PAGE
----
Folks, what if all the time we've been waiting for The Winds of Winter has been manufactured to generate interest in the author's blog and HBO's Game of Thrones series? What if George R.R. Martin already finished writing A Song of Ice and Fire, and just wants to watch us all squirm a little before he releases it? These are real questions the ASOIAF fan community is asking itself right now, so it's worth a little dive in, just to see what all the fuss is about.
It's difficult to imagine a more anticipated book than The Winds of Winter. Every time Martin publishes a blog post or gives an interview, ASOIAF fans scour it for evidence of his progress. Wednesday marks five years since A Dance with Dragons hit store shelves, roughly the same amount of time that passed between A Storm of Swords and A Feast for Crows, but not quite so long — yet — as the wait between Feast and Dance. The fans, to put things mildly, are hungry for more.
And so, regardless of the fact that Martin said as recently as June that The Winds of Winter was not complete, and begged fans to stop focusing all of their attention on that corner of his work, they're now questioning whether the author has been stringing them along for funsies.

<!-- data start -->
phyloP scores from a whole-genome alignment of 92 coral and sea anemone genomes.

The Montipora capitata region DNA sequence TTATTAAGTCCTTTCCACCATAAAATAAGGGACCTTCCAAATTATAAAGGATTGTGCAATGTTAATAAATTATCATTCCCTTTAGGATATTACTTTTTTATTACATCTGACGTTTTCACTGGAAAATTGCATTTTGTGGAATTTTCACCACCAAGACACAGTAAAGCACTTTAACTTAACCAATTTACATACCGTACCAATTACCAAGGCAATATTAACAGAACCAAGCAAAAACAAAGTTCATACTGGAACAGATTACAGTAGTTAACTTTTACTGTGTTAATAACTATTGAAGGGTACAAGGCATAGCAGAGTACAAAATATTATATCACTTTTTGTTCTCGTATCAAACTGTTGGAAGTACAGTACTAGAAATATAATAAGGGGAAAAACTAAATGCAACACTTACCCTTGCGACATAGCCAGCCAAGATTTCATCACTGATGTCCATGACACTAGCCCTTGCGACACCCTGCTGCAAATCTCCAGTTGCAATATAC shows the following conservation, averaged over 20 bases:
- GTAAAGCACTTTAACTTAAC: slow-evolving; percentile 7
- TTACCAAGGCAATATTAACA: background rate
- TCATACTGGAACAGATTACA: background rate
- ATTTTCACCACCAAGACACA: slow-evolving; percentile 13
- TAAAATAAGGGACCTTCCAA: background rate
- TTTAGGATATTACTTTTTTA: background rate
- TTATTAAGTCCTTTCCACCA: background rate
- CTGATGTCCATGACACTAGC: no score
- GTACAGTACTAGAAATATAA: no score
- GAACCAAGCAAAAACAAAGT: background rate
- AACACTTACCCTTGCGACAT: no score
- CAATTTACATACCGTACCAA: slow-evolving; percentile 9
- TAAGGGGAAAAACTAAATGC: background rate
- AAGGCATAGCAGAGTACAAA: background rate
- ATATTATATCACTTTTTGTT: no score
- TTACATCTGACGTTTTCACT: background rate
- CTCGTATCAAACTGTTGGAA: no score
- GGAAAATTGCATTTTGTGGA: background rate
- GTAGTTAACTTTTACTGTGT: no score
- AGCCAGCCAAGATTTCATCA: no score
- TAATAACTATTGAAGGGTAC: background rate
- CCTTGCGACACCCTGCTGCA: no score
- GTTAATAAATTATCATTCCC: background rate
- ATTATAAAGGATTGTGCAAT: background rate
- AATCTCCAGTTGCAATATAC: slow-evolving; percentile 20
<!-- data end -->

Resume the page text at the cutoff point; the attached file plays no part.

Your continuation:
To be clear, I don't think that's the case here. Martin actively engages with his fans through his LiveJournal and Twitter accounts, where he updates them on the Game of Thrones television series, ASOIAF news, the Wild Cards anthology series, and his day-to-day ramblings. It just seems out of character for him to keep a secretly finished Winds of Winter under wraps.
That's not to mention the fact that every time Martin dares to not name-drop The Winds of Winter, he's met with heaps of online abuse from the Veruca Salts of the world, who believe they are entitled to receive his creative labors when they want them, and not a moment later. For Martin to withhold The Winds of Winter from his audience would be nothing short of pure masochism.
Is the wait for The Winds of Winter manufactured, or — at the very least — almost over? I can't say for sure, but look at it this way: we're one day closer to it now than we were yesterday.